There seems to be a lot of political decisions pending on the outcome of a relatively minor by-election. This by-election certainly looks to be a weathervane for Thailand’s immediate political direction simply because of where it is.
The by-election in question will be on June 21 in the heart of pro Thaksin country in Sakhon Nakhon. It will mostly be between the pro Thaksin party Pheu Thai Party (PTP) and a party that follows one of Thaksin’s former supporters the Bhum Jai Thai Party (BJTP).
Looking at the dots that make this part of the picture, you first must take into consideration two groups of people. There are those that are lesser educated and who care and understand little about what actually goes on in Bangkok. And there are those that are more educated and do know what is going on. In this case the focus will be on what the lesser educated do.
In April 2009, all of Thailand witnessed a Thaksin induced riot in the streets of Bangkok. It did not take much of an education to see that the red shirts who support thaksin were indeed the bad guys. Looking at the violent images on tv went past the educational attainment line that seems to separate pro and anti Thaksin people. It is the fallout of that April event that will be seen in the June 21 by-elections.
Add to that the apparent state of the PTP that are lacking any type of leadership, and dozens of Mps waiting to jump ship, and there is even less reason to want to vote for them. Considering that it is the ‘C’ team that is running the party, there is a big lack of confidence in ability. That too will play some roll in the by-elections.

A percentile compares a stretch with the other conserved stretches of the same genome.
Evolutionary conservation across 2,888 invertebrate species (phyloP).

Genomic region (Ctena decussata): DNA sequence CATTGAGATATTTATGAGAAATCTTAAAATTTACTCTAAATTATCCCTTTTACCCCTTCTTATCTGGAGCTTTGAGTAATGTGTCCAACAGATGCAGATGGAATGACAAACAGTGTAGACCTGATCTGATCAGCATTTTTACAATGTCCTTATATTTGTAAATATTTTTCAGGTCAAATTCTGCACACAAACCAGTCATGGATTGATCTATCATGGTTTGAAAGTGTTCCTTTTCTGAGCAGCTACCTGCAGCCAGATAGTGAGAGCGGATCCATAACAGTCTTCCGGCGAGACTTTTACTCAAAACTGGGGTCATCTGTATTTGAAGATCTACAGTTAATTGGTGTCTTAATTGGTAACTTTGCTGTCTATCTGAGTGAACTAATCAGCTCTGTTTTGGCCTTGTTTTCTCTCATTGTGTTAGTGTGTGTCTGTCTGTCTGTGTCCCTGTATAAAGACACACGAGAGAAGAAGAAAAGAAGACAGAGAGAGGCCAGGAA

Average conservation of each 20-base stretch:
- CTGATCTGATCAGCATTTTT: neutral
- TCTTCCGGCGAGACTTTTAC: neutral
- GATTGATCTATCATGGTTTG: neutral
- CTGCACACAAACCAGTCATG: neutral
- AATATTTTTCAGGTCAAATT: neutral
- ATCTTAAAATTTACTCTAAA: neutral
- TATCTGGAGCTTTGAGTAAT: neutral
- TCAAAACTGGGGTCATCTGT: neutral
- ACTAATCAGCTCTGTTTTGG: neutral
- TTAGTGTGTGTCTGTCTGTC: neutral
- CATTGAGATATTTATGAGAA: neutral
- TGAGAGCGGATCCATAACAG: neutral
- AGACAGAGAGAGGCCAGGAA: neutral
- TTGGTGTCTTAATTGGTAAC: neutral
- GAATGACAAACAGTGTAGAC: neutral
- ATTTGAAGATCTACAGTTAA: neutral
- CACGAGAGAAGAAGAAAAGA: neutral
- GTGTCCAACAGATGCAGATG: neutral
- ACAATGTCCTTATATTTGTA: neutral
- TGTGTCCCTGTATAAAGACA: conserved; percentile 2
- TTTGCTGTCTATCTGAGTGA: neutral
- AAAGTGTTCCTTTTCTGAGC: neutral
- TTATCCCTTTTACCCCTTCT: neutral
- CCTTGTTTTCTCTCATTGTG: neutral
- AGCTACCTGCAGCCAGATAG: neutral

All of these situational conditions will be put to the test on June 21. If the PTP win then Thailand can expect more of the same that has happened this year. If the PTP lose, then there will likely be a huge number of PTP members jumping to other parties with the BJTP being the most likely destination. If that happens, it will have a significant negative impact on Thaksin’s political influence in Thailand.
There are other factors that may also be considered, but they are likely to elude the judgment of the lesser educated Thais who will vote on June 21. Some of those factors have to do with Thaksin himself. Bad press about him sneaking into Germany has shown the world that Thaksin cares nothing about laws, and will violate the laws of any country. Then there is the even more unbelievable spin saying that Thaksin is still meeting leaders of countries, and can still freely travel around the European Union. There is even significant doubt about Thaksin’s alleged six passports. At most he may have 3 and one is already Dead On Arrival being the one from Thailand. This all plays a roll in the confidence of voters.
To sun this up, This minor election will be seen as the pulse of Isaan as a whole being the heart of Thaksin country, and not like just the Provencal election it actually is.